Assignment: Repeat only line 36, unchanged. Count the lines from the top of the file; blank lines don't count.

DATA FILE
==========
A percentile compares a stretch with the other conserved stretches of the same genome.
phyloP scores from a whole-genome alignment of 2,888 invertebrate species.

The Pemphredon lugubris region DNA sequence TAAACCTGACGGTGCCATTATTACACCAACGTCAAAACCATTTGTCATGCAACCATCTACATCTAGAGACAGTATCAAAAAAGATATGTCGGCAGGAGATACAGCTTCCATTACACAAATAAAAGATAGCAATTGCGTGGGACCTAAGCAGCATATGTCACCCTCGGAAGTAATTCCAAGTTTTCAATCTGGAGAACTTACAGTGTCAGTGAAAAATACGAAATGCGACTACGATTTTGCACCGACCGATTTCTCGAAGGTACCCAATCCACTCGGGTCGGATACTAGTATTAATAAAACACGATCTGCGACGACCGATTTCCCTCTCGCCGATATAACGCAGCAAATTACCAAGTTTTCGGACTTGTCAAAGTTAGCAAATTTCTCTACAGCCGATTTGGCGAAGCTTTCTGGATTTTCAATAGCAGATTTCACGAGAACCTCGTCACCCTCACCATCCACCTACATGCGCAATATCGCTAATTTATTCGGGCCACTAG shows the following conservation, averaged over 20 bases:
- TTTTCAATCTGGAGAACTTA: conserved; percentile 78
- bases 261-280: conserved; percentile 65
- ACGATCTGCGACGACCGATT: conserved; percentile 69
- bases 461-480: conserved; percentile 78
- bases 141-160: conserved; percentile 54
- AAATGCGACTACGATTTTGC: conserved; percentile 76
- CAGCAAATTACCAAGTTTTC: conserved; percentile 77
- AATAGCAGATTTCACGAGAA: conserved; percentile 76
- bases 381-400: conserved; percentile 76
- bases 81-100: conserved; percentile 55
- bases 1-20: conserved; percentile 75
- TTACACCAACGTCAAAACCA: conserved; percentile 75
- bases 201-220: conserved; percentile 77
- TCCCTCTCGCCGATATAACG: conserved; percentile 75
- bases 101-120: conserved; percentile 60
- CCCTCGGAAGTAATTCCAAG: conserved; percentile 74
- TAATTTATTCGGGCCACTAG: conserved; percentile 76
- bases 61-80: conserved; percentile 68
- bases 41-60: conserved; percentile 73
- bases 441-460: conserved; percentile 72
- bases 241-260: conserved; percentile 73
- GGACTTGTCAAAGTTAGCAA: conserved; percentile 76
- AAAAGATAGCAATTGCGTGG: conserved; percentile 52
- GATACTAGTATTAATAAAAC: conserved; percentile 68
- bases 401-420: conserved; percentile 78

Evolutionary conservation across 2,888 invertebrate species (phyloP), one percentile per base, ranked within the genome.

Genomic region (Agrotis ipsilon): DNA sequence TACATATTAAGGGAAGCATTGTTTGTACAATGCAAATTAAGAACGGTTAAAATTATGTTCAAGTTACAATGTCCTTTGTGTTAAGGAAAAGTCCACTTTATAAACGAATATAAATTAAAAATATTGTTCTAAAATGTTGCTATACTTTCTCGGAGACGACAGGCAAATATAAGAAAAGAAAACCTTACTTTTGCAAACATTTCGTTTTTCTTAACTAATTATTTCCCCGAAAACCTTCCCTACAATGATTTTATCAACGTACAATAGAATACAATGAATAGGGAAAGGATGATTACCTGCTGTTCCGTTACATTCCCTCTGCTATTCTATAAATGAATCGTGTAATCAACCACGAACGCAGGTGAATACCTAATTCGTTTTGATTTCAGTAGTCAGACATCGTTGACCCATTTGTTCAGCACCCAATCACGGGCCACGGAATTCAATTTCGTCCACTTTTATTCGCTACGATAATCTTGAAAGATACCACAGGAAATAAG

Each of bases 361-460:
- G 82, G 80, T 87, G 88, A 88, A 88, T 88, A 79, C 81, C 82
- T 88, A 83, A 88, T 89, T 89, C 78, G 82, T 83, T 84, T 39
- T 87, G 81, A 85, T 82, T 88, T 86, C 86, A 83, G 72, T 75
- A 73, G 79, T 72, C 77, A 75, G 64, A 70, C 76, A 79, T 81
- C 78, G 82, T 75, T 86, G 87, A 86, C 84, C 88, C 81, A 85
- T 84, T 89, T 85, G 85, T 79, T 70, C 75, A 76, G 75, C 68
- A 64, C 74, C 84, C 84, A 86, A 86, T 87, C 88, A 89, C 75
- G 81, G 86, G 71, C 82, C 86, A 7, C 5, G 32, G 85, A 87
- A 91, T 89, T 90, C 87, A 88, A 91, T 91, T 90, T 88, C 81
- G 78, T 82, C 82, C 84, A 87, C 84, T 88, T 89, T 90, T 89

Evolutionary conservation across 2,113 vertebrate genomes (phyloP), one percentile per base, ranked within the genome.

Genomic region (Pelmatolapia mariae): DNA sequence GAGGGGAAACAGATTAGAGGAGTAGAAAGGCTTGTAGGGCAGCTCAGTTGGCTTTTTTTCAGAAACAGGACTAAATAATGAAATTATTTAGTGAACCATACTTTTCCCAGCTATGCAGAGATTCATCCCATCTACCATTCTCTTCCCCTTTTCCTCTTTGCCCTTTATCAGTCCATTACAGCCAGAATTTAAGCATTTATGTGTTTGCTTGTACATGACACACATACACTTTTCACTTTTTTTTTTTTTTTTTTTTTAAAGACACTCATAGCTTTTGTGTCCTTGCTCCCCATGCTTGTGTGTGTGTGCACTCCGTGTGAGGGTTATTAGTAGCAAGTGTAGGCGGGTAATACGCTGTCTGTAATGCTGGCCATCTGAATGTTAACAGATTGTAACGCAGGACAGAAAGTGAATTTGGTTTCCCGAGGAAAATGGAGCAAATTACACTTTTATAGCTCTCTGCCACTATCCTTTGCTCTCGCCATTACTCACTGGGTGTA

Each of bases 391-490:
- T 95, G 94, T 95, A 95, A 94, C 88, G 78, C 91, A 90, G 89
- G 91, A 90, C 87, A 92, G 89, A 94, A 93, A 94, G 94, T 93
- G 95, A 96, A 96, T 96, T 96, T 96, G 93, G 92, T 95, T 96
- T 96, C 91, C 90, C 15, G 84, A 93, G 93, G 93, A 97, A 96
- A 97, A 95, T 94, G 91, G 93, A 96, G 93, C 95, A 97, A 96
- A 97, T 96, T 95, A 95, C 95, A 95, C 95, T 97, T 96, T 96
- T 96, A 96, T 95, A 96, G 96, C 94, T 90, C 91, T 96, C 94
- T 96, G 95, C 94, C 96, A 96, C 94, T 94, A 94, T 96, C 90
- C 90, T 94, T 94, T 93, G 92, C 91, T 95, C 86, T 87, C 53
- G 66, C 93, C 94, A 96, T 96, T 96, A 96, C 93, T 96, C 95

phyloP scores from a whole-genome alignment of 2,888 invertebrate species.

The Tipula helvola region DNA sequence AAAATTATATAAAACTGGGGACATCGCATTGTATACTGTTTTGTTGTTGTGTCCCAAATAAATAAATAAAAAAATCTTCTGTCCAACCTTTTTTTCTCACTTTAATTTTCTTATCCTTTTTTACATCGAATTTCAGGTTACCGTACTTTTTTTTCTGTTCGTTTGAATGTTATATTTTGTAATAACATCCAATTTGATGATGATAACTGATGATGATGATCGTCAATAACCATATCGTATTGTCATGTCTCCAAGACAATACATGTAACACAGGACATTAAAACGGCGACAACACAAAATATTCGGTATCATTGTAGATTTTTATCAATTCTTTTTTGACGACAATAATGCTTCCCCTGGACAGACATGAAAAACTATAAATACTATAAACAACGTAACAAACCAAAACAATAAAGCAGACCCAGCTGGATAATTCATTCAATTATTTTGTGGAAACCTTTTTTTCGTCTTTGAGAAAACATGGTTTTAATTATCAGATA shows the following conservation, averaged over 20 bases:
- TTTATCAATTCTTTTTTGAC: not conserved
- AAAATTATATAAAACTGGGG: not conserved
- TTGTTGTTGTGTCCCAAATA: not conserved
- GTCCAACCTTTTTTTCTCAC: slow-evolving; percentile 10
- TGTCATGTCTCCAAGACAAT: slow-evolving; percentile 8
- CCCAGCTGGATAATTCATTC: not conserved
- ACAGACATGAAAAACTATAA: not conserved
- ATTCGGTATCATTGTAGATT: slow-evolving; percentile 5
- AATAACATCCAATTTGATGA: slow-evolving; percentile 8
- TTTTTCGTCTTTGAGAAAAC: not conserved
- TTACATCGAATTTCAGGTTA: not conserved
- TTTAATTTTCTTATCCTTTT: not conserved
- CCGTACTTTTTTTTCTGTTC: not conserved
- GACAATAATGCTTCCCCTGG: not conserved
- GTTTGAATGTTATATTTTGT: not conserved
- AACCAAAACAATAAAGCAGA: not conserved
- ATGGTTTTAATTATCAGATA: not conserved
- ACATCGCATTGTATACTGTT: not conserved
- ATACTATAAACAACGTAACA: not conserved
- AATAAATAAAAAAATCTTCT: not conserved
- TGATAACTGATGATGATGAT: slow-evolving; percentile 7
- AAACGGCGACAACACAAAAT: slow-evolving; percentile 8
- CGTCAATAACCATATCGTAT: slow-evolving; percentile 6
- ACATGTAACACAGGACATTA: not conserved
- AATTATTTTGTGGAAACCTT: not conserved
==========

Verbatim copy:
- C 78, G 82, T 75, T 86, G 87, A 86, C 84, C 88, C 81, A 85